News | International
18 Jun 2019 4:37
NZCity News
NZCity CalculatorReturn to NZCity

  • Start Page
  • Personalise
  • Sport
  • Weather
  • Finance
  • Shopping
  • Jobs
  • Horoscopes
  • Lotto Results
  • Photo Gallery
  • Site Gallery
  • TVNow
  • Dating
  • SearchNZ
  • NZSearch
  • Crime.co.nz
  • RugbyLeague
  • Make Home
  • About NZCity
  • Contact NZCity
  • Your Privacy
  • Advertising
  • Login
  • Join for Free

  •   Home > News > International

    British Prime Minister Theresa May says she's standing down after failing to negotiate Brexit deal

    British Prime Minister Theresa May announces she will resign on June 7, saying "it's a matter of deep regret" that she failed to negotiate a Brexit deal.


    British Prime Minister Theresa May has announced she will resign as Conservative Party leader on June 7, saying "it's a matter of deep regret" that she failed to negotiate a Brexit deal.

    Mrs May made the announcement outside 10 Downing Street after meeting with Conservative Party powerbrokers to work out a timetable for her departure.

    She will remain as Prime Minister while the Conservative Party holds a leadership contest beginning the week of June 10, but that contest could last until the end of June.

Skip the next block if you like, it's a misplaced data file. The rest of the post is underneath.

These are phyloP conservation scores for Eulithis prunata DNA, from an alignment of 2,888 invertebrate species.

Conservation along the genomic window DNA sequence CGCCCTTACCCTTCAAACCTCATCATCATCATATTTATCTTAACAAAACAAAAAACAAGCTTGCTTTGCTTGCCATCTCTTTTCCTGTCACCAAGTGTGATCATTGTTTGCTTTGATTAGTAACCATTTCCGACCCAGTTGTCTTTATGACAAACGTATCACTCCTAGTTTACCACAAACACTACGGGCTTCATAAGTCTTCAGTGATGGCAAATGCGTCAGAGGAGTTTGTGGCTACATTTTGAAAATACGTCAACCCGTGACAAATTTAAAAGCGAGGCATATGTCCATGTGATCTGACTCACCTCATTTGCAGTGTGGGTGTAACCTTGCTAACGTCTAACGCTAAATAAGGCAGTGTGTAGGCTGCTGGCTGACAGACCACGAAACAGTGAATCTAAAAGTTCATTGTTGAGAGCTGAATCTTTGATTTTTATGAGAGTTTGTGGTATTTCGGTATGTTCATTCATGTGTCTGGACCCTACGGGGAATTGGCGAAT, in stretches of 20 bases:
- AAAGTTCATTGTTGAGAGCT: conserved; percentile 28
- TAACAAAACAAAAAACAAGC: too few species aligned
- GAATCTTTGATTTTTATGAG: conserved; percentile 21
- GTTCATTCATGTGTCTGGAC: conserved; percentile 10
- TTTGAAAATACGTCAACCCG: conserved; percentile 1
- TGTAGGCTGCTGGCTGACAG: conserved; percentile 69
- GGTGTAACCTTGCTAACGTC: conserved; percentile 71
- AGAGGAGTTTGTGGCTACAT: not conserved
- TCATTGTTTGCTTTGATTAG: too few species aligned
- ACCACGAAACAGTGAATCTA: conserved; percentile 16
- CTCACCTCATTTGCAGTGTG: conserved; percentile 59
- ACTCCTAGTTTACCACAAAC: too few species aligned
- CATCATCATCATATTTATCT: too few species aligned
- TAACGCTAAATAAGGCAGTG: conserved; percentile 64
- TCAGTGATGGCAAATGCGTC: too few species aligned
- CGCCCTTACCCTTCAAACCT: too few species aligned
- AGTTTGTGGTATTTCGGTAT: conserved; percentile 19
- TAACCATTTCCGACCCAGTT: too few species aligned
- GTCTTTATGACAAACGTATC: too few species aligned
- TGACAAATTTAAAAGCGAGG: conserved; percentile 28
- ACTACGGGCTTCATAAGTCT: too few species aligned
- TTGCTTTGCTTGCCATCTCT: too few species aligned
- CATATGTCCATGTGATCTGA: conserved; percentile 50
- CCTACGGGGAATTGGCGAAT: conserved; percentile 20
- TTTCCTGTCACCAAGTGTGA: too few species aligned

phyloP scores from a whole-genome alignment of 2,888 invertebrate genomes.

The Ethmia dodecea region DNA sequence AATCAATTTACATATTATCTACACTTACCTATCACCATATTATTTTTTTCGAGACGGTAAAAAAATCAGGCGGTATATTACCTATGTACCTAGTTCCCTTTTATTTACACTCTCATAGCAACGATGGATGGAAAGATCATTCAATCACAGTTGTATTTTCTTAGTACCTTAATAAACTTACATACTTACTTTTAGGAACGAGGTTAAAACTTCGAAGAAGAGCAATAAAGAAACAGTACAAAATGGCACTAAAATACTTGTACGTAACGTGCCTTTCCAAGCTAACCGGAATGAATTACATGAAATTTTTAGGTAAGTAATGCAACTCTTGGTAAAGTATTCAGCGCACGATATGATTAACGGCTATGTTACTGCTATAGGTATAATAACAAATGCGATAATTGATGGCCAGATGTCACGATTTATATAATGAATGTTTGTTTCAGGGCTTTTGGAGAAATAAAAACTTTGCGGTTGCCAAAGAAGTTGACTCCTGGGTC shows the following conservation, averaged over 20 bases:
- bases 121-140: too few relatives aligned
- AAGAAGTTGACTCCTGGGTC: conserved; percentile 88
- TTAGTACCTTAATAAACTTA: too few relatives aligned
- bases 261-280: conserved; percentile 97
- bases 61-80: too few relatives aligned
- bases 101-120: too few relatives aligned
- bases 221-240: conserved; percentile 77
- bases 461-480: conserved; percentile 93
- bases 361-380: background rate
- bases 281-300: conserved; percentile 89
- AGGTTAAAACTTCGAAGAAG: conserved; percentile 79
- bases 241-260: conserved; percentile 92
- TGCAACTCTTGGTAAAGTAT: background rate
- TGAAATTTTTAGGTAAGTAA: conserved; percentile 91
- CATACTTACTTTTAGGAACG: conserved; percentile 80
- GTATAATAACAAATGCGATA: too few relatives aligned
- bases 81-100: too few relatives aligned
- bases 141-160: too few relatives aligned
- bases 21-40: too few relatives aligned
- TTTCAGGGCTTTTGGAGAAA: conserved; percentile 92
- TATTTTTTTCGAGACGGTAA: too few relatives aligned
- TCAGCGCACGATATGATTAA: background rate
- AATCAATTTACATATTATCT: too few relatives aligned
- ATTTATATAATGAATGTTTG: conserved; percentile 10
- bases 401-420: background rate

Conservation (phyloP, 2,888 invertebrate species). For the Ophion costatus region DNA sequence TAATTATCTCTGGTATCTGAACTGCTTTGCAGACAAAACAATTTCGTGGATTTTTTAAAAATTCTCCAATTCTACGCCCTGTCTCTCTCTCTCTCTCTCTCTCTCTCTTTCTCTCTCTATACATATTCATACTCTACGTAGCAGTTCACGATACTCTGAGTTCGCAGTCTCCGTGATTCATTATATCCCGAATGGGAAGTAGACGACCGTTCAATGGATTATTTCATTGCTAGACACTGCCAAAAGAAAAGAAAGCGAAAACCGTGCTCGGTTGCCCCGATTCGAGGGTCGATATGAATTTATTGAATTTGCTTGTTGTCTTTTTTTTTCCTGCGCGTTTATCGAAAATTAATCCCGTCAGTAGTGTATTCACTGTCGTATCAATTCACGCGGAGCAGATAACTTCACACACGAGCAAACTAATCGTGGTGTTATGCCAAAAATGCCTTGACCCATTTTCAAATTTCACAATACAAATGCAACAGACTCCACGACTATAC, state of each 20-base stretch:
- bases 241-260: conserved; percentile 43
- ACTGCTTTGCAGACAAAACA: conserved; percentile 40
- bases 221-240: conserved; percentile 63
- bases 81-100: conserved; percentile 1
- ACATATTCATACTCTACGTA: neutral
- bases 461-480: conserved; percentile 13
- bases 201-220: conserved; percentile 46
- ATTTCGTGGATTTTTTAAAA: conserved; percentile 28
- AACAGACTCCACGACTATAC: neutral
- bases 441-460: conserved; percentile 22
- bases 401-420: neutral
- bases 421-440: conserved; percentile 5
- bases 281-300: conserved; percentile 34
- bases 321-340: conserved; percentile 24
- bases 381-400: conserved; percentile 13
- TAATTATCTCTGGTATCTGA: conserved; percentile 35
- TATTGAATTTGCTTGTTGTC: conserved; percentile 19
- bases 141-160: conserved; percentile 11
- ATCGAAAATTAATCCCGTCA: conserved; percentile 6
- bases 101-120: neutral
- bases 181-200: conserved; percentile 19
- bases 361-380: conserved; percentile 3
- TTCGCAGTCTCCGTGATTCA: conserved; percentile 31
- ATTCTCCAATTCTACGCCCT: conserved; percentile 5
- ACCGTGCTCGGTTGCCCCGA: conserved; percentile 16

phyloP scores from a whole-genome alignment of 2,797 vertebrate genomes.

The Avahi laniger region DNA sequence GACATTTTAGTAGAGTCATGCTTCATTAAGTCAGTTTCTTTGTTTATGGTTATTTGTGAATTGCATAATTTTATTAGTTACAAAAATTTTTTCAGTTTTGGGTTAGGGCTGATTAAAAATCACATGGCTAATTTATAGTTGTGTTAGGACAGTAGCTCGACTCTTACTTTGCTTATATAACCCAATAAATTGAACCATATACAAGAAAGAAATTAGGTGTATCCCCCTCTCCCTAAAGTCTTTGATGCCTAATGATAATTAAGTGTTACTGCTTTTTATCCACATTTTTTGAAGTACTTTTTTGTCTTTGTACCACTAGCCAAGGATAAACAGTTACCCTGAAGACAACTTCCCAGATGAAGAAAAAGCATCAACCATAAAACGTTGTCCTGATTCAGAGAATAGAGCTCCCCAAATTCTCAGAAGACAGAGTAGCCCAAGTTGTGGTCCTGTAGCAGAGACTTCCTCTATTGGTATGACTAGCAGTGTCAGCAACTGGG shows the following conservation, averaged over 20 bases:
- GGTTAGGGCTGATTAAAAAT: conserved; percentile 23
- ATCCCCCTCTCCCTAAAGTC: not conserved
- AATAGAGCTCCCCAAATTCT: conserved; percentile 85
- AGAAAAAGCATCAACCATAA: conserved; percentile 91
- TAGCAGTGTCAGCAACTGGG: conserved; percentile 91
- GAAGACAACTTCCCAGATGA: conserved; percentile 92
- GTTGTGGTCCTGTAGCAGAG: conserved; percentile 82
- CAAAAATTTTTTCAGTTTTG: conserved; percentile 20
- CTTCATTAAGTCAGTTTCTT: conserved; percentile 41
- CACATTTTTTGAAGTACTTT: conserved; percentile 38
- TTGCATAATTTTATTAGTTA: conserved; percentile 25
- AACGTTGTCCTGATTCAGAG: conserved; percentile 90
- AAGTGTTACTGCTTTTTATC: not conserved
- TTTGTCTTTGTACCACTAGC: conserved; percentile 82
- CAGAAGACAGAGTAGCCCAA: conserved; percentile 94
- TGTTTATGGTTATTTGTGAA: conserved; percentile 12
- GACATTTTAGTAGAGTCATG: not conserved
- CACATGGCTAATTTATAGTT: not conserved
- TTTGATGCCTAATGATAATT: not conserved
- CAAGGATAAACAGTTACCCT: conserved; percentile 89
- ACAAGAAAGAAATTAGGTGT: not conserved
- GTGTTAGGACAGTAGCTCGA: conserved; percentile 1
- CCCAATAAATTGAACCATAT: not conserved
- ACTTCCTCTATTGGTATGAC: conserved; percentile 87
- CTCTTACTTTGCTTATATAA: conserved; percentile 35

That means Mrs May will be PM during US President Donald Trump's state visit and for D-Day commemorations at the start of June.

    Mrs May's announcement follows months of calls from within her own party to quit over the UK's bungled attempt to leave the European Union following the 2016 referendum on the issue.

    "I believe it was right to persevere, even when the odds against success seemed high," Mrs May said during her resignation speech.

    "But it is now clear to me that it is in the best interests of the country for a new prime minister to lead that effort."

    For many colleagues, the final straw was her decision to revise her unpopular Brexit deal and soften her position on a possible second referendum.

    "It is and will always remain a matter of deep regret to me that I will not be able to deliver Brexit," she said.

    "It will be up to my successor to seek a way forward that honours the result of the referendum.

    "To succeed, he or she will have to find consensus in Parliament where I have not.

    "Such a consensus can only be reached if those on all sides of the debate are willing to compromise."

    A large field of candidates is expected to bid for the top job, including prominent Brexiteer Boris Johnson and former Commons leader Andrea Leadsom, who quit her role on Thursday.

    Mrs May showed a rare display of emotion in her departure speech, breaking down towards the end as she gave thanks for serving "the country I love".

    "I will shortly leave the job that has been the honour of my life to hold — the second female prime minister, but certainly not the last," she said.

    "I do so with no ill-will, but with enormous and enduring gratitude to have had the opportunity to serve the country I love."